In May 2002, he received the Academy Prize Diplome National d’Etudes Superieures Musicales (DNESM) with mention TB and became a member of the Orchestre de Paris one month later. Yann Dubost is a prize winner of two international competition (the 1st Prize in the 8th international competition of “young interpreters” of Wattrelos in December 1999 and the 2nd Prize with the 1st international string competition of Nuremberg in April 2002). He was also semi-finalist in the 52nd International music competition of the ARD München in September 2003.

In parallel, he regularly plays as a soloist and in chamber music: he was invited at the “Mardis-Graves” festival of Beziers in the Rencontres de violoncelle of Belaye organized by Roland Pidoux, in the festival de Pacques de Deauville and in the festival of Cordes-sur-ciel organized by Yves Petit de Voize. He plays with Bertrand Chamailloux, Jerome Pernoo, Jerome Ducros, Svetlin Roussev, David Walter, Augustin Dumay... Member of the ensemble “Itinéraire” (contemporary music) since 2002. He also takes part in the concerts of the “Alternance” unit. Last March, he played Psy by Luciano Berio for double bass solo. Since April 2003, Yann has also been a member of the trio NOMAD lib’ with Mathieu Névéol (violin) and Yorrick Troman (guitar). This group of traditional music of Central Europe won the prize of the SPEDIDAM in the European competition of the FNAPEC in May 2003.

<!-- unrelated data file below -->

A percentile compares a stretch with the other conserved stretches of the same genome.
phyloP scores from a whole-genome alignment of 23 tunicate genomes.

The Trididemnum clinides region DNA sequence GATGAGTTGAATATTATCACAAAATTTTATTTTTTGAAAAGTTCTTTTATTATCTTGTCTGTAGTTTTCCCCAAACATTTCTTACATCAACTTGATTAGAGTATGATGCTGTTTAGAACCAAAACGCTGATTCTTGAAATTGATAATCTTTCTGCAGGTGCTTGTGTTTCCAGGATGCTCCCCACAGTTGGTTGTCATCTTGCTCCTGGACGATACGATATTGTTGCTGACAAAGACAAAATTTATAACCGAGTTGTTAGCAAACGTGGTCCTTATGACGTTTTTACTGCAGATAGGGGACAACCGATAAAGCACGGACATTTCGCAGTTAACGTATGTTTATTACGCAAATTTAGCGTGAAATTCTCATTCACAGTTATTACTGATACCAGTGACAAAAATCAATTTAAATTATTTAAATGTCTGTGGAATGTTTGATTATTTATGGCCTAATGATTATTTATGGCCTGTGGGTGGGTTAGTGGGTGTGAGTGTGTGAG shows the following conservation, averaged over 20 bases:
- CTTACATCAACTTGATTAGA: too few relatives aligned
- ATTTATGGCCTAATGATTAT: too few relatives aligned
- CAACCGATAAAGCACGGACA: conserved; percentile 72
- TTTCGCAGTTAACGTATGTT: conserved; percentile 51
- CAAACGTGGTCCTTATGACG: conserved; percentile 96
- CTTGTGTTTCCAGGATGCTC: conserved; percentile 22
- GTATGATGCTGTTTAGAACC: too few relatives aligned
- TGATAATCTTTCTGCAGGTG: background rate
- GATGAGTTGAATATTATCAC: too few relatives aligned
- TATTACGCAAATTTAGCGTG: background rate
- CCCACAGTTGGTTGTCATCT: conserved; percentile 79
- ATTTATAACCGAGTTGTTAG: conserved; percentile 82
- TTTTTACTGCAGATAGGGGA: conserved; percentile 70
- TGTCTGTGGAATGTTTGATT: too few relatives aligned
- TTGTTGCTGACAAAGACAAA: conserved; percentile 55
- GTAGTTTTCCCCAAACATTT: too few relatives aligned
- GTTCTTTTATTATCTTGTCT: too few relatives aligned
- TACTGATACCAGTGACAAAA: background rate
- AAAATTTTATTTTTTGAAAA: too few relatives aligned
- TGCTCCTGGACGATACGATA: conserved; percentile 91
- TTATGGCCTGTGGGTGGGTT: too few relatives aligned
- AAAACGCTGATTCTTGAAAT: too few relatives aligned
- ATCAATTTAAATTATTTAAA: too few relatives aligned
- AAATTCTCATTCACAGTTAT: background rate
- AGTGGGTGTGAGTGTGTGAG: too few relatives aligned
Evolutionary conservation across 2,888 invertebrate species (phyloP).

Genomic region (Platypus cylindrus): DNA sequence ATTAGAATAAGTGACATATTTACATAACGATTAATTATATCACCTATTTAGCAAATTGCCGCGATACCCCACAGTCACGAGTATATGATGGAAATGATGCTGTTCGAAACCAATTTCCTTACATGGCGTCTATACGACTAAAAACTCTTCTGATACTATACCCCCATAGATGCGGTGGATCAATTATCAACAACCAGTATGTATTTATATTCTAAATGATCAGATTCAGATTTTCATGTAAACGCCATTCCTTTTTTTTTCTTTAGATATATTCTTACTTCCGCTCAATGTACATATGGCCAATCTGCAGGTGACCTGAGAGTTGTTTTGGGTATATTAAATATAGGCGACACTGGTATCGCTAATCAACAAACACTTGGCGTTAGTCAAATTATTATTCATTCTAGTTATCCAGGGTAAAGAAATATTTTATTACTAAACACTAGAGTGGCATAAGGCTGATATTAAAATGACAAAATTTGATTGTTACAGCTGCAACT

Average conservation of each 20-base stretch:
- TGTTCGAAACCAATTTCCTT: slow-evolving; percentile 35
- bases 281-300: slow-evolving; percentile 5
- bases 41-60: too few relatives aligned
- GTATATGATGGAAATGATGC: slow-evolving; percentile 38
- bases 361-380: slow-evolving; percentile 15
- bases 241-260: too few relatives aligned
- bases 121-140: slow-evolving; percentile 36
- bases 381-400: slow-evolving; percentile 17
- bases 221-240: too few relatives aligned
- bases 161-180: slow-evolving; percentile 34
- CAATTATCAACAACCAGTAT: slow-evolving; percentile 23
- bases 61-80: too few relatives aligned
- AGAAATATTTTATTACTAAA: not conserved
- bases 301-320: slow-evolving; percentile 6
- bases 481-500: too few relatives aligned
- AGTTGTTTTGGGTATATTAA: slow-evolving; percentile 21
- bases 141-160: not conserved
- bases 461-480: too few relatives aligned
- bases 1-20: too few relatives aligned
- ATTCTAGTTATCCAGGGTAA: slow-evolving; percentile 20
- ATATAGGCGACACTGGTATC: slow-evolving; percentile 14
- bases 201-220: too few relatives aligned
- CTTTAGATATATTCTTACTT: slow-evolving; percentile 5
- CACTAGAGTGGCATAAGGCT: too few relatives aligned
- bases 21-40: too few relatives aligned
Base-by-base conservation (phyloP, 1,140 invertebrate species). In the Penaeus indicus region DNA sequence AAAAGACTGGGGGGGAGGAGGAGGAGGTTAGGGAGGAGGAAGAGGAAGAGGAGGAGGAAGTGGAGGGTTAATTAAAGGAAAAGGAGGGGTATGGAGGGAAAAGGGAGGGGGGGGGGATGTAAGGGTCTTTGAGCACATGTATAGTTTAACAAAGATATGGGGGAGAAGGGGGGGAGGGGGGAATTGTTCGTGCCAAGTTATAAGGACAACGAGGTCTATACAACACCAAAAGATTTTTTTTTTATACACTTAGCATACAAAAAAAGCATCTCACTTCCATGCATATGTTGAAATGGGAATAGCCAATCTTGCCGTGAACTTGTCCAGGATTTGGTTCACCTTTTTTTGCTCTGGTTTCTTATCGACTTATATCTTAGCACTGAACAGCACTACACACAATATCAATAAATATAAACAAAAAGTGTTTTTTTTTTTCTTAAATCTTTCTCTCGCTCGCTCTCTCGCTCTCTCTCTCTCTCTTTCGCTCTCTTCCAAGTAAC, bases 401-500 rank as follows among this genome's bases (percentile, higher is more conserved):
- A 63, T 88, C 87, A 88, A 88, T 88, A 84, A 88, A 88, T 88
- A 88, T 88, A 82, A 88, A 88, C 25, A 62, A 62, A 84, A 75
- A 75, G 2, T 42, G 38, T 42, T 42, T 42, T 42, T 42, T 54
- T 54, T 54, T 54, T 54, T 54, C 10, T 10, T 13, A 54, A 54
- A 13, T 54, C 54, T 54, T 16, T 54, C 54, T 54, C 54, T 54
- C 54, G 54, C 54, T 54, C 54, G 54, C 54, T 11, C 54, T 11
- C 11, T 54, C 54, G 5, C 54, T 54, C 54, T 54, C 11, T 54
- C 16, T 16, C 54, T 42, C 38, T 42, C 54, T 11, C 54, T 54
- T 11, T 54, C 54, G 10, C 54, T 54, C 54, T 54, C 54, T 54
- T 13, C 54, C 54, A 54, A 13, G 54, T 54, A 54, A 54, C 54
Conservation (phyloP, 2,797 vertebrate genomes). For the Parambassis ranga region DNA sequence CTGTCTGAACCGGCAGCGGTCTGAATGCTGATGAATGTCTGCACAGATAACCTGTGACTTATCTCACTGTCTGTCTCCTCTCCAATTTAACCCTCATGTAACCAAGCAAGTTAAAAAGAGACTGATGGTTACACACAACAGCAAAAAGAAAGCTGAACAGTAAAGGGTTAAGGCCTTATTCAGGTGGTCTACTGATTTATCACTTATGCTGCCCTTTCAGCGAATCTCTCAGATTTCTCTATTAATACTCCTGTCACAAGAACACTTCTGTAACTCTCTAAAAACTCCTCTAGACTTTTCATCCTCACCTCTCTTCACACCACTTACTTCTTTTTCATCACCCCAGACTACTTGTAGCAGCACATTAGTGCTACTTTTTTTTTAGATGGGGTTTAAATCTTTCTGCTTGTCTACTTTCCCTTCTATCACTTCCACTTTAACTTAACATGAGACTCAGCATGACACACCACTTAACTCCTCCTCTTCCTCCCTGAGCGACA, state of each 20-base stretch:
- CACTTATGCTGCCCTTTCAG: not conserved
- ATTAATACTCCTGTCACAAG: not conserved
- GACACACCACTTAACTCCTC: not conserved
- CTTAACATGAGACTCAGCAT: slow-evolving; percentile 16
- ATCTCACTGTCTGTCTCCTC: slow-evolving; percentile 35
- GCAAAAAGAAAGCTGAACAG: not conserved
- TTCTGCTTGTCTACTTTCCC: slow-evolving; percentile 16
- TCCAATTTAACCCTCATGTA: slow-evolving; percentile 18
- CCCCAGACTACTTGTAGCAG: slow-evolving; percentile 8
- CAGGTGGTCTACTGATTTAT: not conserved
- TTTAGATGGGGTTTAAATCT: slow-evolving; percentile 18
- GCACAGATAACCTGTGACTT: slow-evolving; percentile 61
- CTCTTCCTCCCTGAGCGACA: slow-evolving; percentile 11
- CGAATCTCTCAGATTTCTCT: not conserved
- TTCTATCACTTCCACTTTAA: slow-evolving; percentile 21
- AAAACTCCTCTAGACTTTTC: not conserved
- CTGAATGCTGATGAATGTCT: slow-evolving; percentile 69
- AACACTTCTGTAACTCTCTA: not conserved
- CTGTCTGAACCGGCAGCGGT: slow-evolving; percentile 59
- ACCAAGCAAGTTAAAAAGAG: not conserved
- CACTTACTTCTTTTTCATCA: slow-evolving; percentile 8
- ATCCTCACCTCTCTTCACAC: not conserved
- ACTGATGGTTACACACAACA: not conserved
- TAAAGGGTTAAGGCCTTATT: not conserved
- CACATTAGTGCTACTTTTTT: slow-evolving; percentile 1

The Emperor String Quartet (Performance date 25th March 2006)

The Emperor String Quartet are now well into their second decade together with their original membership intact. They were first British group to win the Evian/Bordeaux International String Quartet Competition where they were also awarded the Mozart and Contemporary Prizes. In their 10th anniversary year the Quartet were nominated for a Grammy award for their recording of Walton String Quartets.